Energy drinks may contribute to rise in young people's colon cancer

  • 2 Min To Read
  • 18 days ago

A recent study conducted by researchers at the University of Florida suggests that highly caffeinated energy drinks, such as Red Bull, Celsius, and Monster, may be contributing to the rise of colorectal cancers in young people. The researchers theorize that an ingredient in these drinks, taurine, may be linked to bacteria in the gut that speeds up tumor growth, with cancer cells potentially using taurine as their primary energy source. The team plans to conduct a human trial to investigate whether consuming an energy drink daily can cause levels of cancer-causing gut bacteria to rise.

Colorectal cancer rates in younger age groups have increased by around 70 percent since the 1990s, with approximately 17,000 new cases diagnosed in the US each year. Energy drinks have become increasingly popular in recent years, with around one in three Americans reporting regular consumption. These drinks often contain high levels of taurine, an amino acid that has various roles in the body, including regulating calcium levels in nerve cells and controlling inflammation.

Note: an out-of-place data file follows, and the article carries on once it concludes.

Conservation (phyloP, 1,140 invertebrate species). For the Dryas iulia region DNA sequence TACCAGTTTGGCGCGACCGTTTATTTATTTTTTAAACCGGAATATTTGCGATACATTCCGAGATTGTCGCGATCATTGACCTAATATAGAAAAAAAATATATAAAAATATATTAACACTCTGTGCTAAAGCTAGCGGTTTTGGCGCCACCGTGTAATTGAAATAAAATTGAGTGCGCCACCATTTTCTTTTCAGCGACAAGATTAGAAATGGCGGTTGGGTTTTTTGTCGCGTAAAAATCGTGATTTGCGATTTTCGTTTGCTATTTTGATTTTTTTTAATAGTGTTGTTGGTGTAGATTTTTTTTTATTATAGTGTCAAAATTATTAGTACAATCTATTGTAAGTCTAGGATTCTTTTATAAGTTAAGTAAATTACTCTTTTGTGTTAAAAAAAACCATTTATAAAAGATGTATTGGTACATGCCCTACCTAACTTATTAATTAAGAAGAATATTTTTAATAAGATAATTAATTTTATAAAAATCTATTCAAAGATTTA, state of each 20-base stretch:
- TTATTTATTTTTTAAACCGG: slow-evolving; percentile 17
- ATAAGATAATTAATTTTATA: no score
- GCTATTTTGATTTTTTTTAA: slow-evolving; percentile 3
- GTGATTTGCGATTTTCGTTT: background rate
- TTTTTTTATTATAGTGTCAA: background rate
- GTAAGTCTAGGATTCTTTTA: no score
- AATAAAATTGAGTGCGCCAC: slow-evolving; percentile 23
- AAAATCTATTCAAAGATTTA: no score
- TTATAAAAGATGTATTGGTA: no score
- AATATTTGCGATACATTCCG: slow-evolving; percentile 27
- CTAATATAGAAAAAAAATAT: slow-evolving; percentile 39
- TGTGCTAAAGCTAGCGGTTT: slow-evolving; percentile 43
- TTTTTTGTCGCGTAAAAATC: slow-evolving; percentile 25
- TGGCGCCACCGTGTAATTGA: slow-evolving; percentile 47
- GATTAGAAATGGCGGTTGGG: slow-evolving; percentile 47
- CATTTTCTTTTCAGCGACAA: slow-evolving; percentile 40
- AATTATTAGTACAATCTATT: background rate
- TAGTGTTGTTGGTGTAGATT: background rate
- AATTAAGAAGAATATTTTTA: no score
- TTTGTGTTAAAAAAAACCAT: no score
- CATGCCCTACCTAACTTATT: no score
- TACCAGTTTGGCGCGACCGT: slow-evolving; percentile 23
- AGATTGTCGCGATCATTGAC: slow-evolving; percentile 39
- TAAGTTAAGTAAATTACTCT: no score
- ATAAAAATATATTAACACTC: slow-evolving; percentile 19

The upcoming ROSANNA Trial, set to recruit adults with no history of colon cancer, will investigate the potential link between energy drink consumption and colorectal cancer. Participants will be divided into two groups, with one group consuming an energy drink daily for four weeks while the other group maintains their regular diet. The researchers will analyze various samples and data to determine if taurine in energy drinks could fuel bacteria associated with colorectal cancer.

While some studies have shown potential benefits of taurine in cancer treatment, others have suggested negative effects, such as hindering the body's ability to fight cancer. It is important to note that taurine has been deemed safe in small amounts, but high levels can lead to various side effects. The study aims to provide valuable insights into the relationship between energy drinks, taurine, and colorectal cancer, potentially informing future prevention strategies.


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